Review by Ben Kooyman
Australia does good grime. From canonical literary works like Rolf Boldrewood’s Robbery Under Arms and Marcus Clarke’s For The Term of His Natural Life to contemporary film classics like the Wolf Creek films, The Proposition, and The Rover, few nation are as great at being dirty and violent and muscular in their art (and few people, it would seem, as Guy Pearce). The Undertaker Morton Stone and Broken Line indicate that Gestalt Comics are keeping that tradition alive and well in local comics…
The character Morton Stone, created by Gary Chaloner in the early 1990s, headlines the new series The Undertaker Morton Stone, written by Chaloner and illustrated by various artists. Issue 1 opens with Stone, recently released from incarceration for murdering his wife and daughter, in a graveyard digging up his wife’s remains. He was wrongly accused of this crime, and an altercation with hired thugs sets him on the path to finding the real killer, the Toe Nail Clipper Killer.
The revenge story template is an archetypal one, from The Iliad, Hamlet, and The Count of Monte Cristo to I Spit on Your Grave, Kill Bill, and John Wick. The first issue’s build-up and conclusion lay the foundations for a traditional revenge tale, but it also adds some unique wrinkles. While set in contemporary times, there is a dark fairy tale and somewhat Dickensian quality to the narrative: the graveyard setting, the underworld milieu, the singsong prosody of the narration, and so on. This juxtaposes nicely with modern gags – the use of Barbara Streisand’s song ‘Memories’, the naming of Stone’s dog Cryptoe (as in Krypto the Superdog) – and is accentuated by the artwork, illustrated predominantly by 30 Days of Night artist Ben Templesmith, with additional art by Ashley Wood and Jason Goungor. Dark and scratchy, the artwork inhabits the nightmarish space between the Gothic and the industrial, mirroring the diseased mind of the protagonist.
In issue 2, Stone is reunited with his cop sister and they investigate the latest Toe Nail Clipper Killer murder, which leads to an altercation with the killer and subsequent visit to the asylum where Stone was incarcerated. Ashley Wood’s art in the first half of the issue is stylistically consistent with the aesthetic established by Templesmith in issue 1, albeit a souped-up variation, like a lovechild of Sin City and The Crow, while Chaloner’s own artwork in the second half of this issue adopts a smoother style. These shifts in style and narrative focus mean that issue 2 has a slightly different feel to its precursor issue: it’s more hard-boiled thriller than twisted fairy tale. Whether subsequent issues will continue to advance this issue’s more conventional locate-and-dispatch revenge story trajectory or continue to vary in tone and personality remains to be seen, but either way it looks like readers are in for quite a ride.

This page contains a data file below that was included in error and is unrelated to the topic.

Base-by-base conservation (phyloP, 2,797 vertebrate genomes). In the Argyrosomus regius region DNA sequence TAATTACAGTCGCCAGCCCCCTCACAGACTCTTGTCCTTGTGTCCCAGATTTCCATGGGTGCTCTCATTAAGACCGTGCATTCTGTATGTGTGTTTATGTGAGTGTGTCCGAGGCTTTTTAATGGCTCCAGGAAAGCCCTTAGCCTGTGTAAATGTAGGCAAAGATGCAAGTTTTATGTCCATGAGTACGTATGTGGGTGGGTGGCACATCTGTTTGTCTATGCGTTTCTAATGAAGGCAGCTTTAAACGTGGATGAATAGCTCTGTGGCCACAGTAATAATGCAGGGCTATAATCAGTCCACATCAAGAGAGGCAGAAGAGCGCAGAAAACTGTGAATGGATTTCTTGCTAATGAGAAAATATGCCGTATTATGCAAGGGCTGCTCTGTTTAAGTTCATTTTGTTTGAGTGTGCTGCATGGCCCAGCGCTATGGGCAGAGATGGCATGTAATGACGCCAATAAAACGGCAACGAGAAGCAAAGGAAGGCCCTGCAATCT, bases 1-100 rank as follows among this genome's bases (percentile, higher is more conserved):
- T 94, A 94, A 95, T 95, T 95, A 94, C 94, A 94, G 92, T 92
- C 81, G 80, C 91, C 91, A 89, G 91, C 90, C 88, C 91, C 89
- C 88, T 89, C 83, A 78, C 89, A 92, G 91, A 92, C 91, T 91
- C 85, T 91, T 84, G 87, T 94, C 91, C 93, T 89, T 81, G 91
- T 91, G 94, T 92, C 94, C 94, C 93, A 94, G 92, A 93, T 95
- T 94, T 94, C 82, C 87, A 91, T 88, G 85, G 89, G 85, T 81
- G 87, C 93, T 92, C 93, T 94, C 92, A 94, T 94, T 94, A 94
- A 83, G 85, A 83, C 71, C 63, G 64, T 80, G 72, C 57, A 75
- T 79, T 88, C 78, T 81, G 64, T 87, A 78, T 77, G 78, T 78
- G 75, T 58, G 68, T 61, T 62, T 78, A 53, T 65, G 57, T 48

Where The Undertaker Morton Stone occupies a heightened, highly stylised world, Broken Line inhabits a more grounded but equally brutal locale: post-apocalyptic Australia. Written by Andrew Constant (Torn) with art by Emily K. Smith (Unmasked 1-2, Believe), the story opens with a literal bang: a mushroom cloud erupting and filling the page. The bulk of the plot takes place in the aftermath of this doomsday cloud, focusing on a vehicular confrontation between a cop and a criminal and a pursuit that leads them across the deserted landscape. Smith’s art throughout is textured and evocative, suggesting a world ravaged and empty and still sufficiently close to our reality to appear feasible. The aforementioned The Rover is a good point of comparison, with its damaged characters giving chase in a damaged world (as is the Mad Max series, though both The Rover and Broken Line eschew that series’ flamboyance and theatrics).
Like The Rover, world-building and exposition are kept to a minimum. So too are characterisation and the dialogue, which is economical and fragmented, conveyed in sharp pinpricks and jabs. Like the desolate post-apocalyptic setting, these things are spartan and bare, and Constant and Smith let the world and its inhabitants’ actions speak for themselves. That the cop and the criminal must continue their “silly games”, to the point of potential mutual obliteration, speaks to the motif prevalent throughout post-apocalyptic storytelling of people clinging, usually desperately, to the customs and roles of the old world in a new world where such things have been rendered meaningless (see, for example, the Dead films of George A. Romero). The story’s ending, however, provides a potent, powerful wrinkle that tweaks the status quo and raises the stakes of the story, transforming their silly games into something more urgent and meaningful. Overall, Broken Line issue 1 is a terrific debut issue, and sets up intriguing possibilities for subsequent entries.
For Broken Line Issue 01, check out: http://www.gestaltcomics.com/all-products/digital/broken-line-01/
For Morton Stone Issue 01, check out http://www.gestaltcomics.com/all-products/digital/the-undertaker-morton-stone-1/
For Morton Stone Issue 02, check out http://www.gestaltcomics.com/all-products/digital/the-undertaker-morton-stone-2/